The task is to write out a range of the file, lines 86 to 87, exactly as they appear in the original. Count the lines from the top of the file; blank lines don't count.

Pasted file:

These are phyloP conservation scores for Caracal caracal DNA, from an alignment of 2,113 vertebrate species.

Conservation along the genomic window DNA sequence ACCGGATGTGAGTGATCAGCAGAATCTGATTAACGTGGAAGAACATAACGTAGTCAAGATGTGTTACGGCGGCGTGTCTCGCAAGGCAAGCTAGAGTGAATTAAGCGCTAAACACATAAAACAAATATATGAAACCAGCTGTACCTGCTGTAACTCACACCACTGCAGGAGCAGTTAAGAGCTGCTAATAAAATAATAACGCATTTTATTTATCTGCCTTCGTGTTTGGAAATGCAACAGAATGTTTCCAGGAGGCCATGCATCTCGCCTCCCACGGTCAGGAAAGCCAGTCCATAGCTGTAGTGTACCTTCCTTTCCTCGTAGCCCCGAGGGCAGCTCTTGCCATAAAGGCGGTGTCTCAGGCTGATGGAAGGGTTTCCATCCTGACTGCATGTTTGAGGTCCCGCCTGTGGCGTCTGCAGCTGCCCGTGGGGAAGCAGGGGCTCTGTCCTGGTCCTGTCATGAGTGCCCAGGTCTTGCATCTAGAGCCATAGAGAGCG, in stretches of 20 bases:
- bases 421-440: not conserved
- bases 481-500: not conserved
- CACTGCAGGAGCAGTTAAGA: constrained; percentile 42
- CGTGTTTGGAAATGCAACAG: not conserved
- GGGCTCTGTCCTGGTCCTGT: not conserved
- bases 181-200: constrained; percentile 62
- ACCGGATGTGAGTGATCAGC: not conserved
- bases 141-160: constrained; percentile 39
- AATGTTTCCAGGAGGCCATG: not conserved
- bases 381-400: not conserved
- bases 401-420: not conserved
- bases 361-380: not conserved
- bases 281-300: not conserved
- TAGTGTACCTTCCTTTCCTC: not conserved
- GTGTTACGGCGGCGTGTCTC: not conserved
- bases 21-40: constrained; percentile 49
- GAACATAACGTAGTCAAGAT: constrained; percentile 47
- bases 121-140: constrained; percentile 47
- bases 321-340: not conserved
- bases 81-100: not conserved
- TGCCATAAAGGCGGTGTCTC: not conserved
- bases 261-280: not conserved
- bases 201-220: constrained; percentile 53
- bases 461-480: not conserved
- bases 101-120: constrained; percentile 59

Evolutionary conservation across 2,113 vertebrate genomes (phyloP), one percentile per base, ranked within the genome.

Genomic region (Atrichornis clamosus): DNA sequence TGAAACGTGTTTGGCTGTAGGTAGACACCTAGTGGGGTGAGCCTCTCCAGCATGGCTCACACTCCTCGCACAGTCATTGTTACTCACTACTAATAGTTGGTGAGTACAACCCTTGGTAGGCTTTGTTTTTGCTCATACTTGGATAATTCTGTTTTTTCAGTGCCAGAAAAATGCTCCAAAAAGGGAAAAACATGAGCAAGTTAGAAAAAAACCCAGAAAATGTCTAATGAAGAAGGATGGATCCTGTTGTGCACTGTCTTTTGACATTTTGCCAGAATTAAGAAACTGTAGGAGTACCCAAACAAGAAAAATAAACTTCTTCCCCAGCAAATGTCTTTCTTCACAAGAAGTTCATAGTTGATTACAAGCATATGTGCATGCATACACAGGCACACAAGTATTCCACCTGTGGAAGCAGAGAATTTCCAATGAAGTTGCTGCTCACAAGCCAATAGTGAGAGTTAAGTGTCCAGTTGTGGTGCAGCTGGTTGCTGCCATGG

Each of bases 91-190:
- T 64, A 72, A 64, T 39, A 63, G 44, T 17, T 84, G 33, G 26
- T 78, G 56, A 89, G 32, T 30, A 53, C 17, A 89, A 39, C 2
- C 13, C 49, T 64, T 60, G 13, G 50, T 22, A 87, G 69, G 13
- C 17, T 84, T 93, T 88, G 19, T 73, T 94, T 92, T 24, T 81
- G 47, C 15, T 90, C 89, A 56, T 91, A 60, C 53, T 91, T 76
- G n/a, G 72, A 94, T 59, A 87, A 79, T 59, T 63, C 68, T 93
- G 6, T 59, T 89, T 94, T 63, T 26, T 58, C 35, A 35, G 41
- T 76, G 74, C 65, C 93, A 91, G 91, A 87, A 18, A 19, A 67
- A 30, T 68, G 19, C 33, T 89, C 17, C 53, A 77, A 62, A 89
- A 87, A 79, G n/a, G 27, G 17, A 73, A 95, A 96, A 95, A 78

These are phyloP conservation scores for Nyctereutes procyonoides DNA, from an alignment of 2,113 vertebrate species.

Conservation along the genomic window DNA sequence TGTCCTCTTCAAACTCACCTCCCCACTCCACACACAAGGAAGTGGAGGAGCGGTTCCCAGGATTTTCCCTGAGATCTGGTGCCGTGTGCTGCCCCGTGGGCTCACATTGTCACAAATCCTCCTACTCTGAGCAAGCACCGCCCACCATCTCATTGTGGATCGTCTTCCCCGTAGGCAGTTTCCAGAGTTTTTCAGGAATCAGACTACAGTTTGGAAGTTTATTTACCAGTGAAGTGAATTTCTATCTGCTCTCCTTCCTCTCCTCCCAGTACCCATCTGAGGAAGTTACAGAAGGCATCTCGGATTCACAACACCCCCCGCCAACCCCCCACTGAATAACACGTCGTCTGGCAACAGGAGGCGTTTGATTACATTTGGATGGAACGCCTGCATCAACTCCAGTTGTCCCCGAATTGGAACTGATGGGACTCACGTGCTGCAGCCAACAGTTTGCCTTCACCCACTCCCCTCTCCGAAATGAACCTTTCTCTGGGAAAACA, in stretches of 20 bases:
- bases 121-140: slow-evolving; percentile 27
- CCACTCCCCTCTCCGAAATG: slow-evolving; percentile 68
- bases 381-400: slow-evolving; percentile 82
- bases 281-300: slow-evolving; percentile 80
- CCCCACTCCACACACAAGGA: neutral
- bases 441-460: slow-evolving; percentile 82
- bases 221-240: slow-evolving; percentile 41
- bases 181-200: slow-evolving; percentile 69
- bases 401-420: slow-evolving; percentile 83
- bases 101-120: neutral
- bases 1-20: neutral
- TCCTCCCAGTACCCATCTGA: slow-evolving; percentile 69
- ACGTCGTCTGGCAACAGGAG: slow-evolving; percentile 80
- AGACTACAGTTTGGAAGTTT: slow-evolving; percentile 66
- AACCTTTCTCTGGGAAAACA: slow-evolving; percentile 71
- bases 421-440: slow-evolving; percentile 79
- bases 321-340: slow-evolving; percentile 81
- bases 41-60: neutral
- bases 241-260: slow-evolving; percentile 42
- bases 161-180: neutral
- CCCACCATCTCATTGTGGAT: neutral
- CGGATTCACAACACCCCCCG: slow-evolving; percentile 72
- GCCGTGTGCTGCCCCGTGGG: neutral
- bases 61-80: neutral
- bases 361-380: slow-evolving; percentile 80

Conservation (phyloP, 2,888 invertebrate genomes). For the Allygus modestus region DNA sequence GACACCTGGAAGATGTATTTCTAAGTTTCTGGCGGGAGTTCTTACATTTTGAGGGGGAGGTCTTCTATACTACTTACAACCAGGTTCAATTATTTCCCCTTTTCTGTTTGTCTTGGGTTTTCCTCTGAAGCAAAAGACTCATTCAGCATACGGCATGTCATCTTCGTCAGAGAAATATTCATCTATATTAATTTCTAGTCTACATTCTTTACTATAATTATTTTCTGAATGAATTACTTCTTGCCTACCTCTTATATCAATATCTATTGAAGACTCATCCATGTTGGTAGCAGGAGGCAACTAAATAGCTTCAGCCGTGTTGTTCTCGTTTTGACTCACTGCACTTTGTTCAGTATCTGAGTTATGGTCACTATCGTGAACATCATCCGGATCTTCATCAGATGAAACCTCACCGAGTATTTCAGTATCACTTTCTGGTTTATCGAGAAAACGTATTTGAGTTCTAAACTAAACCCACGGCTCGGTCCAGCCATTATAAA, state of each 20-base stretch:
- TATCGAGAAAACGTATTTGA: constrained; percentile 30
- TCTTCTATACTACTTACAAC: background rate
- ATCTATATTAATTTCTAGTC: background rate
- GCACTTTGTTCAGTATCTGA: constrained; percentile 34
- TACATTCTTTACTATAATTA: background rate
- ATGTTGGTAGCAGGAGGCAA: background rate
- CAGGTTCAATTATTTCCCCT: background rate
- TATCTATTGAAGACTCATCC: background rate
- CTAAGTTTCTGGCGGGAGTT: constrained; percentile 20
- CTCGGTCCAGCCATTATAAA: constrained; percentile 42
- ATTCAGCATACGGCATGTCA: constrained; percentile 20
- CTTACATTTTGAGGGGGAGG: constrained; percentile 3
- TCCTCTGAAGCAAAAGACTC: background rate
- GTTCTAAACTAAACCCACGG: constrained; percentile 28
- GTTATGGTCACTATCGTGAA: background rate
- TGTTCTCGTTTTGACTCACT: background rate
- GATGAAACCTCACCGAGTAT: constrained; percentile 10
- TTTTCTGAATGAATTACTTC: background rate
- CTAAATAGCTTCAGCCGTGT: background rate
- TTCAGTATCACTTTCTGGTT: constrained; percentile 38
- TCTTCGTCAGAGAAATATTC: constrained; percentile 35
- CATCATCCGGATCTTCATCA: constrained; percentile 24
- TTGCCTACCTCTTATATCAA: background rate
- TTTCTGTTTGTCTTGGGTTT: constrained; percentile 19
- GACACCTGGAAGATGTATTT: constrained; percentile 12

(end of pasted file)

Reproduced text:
- TTTTCTGAATGAATTACTTC: background rate
- CTAAATAGCTTCAGCCGTGT: background rate